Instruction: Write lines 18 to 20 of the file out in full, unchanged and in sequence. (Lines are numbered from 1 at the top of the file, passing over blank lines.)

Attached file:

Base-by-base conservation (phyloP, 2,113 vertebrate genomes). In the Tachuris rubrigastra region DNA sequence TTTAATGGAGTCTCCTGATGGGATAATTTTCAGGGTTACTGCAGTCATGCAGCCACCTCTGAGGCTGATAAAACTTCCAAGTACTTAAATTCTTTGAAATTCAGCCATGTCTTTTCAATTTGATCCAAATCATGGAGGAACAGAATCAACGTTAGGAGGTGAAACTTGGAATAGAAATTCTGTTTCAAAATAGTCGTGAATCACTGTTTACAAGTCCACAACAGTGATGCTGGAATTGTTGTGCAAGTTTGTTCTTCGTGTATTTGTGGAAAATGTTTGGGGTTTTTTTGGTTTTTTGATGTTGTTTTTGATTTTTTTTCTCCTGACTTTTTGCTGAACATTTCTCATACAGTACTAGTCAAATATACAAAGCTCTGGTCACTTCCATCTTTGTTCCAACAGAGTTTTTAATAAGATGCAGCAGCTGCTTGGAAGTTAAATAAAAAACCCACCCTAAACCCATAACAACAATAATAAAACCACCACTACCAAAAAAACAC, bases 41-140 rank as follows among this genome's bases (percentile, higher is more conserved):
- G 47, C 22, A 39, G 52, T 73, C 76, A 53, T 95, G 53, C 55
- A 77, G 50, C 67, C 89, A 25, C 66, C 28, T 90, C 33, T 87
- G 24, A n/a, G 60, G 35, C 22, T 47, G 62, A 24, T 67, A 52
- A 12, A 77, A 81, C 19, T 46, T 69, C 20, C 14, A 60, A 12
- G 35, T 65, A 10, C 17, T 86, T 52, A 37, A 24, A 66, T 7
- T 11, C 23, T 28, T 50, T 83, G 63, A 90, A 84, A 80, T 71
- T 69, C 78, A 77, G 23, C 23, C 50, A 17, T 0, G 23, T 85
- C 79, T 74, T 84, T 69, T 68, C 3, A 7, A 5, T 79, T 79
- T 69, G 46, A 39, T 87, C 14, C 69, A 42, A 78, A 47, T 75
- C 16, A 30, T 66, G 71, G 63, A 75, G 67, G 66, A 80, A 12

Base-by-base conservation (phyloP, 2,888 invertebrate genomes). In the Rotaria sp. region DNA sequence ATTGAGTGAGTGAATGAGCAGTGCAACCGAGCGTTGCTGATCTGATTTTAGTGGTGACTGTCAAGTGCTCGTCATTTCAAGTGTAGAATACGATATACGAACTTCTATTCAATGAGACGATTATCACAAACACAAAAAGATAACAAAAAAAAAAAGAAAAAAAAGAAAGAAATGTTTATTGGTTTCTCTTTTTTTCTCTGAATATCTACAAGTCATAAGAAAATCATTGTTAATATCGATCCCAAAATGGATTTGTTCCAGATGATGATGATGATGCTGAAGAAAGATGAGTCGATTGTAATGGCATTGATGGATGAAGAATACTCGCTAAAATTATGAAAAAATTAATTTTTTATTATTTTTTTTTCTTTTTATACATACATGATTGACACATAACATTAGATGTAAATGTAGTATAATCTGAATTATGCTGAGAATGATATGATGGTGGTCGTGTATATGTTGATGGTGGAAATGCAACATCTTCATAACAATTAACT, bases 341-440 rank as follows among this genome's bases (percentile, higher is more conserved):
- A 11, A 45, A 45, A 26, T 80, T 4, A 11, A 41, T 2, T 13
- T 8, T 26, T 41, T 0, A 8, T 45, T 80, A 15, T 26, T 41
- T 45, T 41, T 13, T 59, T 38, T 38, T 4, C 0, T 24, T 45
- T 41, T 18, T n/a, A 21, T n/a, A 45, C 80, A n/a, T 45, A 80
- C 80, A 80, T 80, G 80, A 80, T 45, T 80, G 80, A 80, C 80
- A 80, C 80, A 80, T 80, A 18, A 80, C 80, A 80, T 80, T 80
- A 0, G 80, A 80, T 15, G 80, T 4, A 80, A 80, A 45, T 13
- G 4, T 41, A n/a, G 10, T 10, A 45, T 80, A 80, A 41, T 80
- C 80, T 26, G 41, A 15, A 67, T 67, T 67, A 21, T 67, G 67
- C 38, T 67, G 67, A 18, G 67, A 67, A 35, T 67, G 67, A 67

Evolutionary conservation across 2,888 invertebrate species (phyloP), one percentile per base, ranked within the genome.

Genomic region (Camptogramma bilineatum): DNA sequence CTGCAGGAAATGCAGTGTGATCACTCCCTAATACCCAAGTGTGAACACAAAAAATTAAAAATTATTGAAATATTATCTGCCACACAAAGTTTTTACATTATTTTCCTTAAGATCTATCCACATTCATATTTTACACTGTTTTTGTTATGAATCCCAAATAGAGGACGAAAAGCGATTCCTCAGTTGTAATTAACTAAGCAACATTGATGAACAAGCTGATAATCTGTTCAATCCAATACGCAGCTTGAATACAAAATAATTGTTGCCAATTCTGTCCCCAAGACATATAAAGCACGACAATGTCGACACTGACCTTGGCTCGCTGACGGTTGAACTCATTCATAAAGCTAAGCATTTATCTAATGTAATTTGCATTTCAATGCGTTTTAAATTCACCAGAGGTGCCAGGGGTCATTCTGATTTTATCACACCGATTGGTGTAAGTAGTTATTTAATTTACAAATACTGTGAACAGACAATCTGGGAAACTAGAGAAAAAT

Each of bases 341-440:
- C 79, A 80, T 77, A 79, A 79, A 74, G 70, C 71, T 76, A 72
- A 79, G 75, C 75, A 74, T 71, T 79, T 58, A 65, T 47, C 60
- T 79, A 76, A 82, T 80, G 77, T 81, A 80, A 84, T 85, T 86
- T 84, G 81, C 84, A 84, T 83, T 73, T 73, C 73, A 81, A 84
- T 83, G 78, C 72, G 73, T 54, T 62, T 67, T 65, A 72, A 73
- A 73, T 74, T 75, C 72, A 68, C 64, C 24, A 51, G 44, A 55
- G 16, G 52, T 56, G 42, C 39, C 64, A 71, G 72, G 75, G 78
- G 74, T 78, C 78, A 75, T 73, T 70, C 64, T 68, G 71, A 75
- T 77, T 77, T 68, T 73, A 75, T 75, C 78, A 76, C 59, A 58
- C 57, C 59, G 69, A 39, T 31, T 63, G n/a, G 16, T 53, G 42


- A 80, C 80, A 80, T 80, A 18, A 80, C 80, A 80, T 80, T 80
- A 0, G 80, A 80, T 15, G 80, T 4, A 80, A 80, A 45, T 13
- G 4, T 41, A n/a, G 10, T 10, A 45, T 80, A 80, A 41, T 80